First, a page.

Is Lancaster Puppies A Puppy Mill?

Lancaster puppies is an American-based company, that provides a platform (website) for dog sellers or breeders to post their puppies available. Evidently, they do not sell or breed the puppies, they just provide a community for puppy sellers and buyers. Now, there have been speculations that some puppies listed on the Lancaster site are from puppy mills that are in horrific and inhumane conditions.


Yes and No. There is actually a possibility that at least 60% of the puppies from Lancaster are from puppy mills, because the company may not be able to evaluate effectively the Genuity of every seller on their site, they can only rely on reports on a puppy mill operation. The downside to this is that if no reports are made, puppy mills ads would continue to be run and the dogs would continue to be exploited, so it’s left to the buyer to be able to identify a puppy mill operator.

People fear puppy mills puppies may have innumerable health issues, that may be apparent until years later, such as respiratory and endocrine disorders, so they become very skeptical about buying puppies from online companies such as Lancaster.

But these are only just hypotheses and do not mean they are a puppy mill operator. So I decided, to do a few types of research to find out if Lancaster puppies are really from puppy mills.

We assume Lancaster cares about where the dogs on their sites come from, we can say for a certain that the puppies advertised on Lancaster could be from puppy mills because reputable breeders do not need avenues like Lancaster to showcase available puppies.

Why? Reputable breeders sometimes, always have lists of potential buyers forehand before the pups are even born, and also other numerous avenues, to circulate the availability of their pups.

Although Lancaster is a reputable company, there is a probability the “breeders” available on their sites are suspected of foul play, so anyone who thinks of using Lancaster puppies should be aware of what an ethical breeder is and should be able to vet the breeder before buying the puppy.


” When you’re searching for your new puppy, keep in mind that legitimate breeders keep their puppies safe, clean and social. Their puppies are well fed, and kept in sanitary conditions. If you find a breeder on our site that doesn’t follow these criteria, please let us know “

The above is a direct quote from the Lancaster puppies site in the about section, and those are the basics that would indicate if a breeder is operating a puppy mill. I think it is very important to know how to spot a puppy mill operator especially if you’re buying from an online company.

You could ask yourself these few questions: Do they have multiple breeds for sale?; Are the puppies healthy and allowed exercise?; Do they have a contract?; Does the contract come with a return clause that the dog must come back to them if at any time you can keep it?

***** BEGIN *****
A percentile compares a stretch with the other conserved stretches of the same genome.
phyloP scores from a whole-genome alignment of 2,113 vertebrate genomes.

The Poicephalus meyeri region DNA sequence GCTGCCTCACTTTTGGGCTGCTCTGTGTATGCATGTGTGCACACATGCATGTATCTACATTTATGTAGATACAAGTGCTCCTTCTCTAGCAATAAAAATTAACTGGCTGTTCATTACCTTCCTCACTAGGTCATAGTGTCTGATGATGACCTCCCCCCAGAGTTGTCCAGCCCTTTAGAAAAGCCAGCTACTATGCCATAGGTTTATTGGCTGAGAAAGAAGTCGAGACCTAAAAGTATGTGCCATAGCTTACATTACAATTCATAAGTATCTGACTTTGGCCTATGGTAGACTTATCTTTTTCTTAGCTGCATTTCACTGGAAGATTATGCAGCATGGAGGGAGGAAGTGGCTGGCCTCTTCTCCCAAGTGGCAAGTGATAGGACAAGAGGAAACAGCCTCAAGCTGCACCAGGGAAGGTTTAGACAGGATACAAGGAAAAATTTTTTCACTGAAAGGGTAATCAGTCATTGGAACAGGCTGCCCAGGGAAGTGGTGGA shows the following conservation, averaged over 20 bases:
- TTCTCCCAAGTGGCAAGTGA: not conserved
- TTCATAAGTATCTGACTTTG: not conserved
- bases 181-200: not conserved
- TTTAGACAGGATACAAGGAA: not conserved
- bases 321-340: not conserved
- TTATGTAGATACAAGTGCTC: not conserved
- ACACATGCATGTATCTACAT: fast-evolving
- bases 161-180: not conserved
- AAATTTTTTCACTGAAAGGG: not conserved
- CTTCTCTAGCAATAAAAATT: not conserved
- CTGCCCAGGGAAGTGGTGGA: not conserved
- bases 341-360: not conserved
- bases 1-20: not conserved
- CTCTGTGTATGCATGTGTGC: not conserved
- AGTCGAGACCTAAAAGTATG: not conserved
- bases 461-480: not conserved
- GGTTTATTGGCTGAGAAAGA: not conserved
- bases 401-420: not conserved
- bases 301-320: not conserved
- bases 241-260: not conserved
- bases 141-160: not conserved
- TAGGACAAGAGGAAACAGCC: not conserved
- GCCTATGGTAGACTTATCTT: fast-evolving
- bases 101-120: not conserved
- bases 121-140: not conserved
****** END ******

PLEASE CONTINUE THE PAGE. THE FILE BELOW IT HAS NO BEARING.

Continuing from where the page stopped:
If the answers to the questions are yes, they are a reputable breeder. In addition, other key elements to look for in a reputable breeder are if, the puppies are registered with preferably AKC; sire and dam are health tested; sire and dam have AKC, UKC or CKC championship and/or performance titles; breeders allowing you to come to see where the puppies are raised; if the breeder is knowledgeable?.

Well, these are just a few things to look for in a breeder. There might be exceptions to this rule, so if a breeder doesn’t quite fit into all the criteria, they shouldn’t be automatically ruled out.

Puppy mill operators often place puppies at six weeks of age or sell puppies to a random person without asking further questions and be so unbothered about the puppy’s health. If a breeder only keeps asking for the money or when you’re coming to get the pup, that should be telling you something.


 I got some reviews online about Lancaster puppies, and a guy complained he got suspicious about the low costs of the puppies on the site, and had to google some of the sellers with lower price puppies, and discovered that most of the puppies on his list had breeding conditions which only meant that they were a puppy dog mill.

Another one says “ My sister got a dog from Lancaster puppies, it was from what she called a nice Amish farmer,  It took her vet to get through that it came from a mill. I will say, the dog has never been completely house trained ( which is common in dogs which come out from the mill)”

Although these are bad reviews, there was a story of another owner, who said his experience was great, that the puppy was born in a wonderful condition and was even allowed to meet the entire litter.

So no one is saying Lancaster puppies is a terrible company, you just have to do some researches on if the puppy you’re interested in if it is from a reputable breeder, so you stop funding businesses that do not take care of their dogs.

Related Questions and Information

 What about rescue/shelter dogs, are they safer?

Now, if you decide to go with a rescue or shelter dog, you still have to do your homework. Make sure the organization is well-grounded and is actually rescuing dogs because they could also be an intermediary for a puppy mill. If the organization is constantly shipping in dogs, you should be concerned that they might not really be rescuing.

If you are looking for a particular breed, look up the breed’s parent club and every breed’s parent club has a rescue organization as well if you would prefer to adopt a purebred.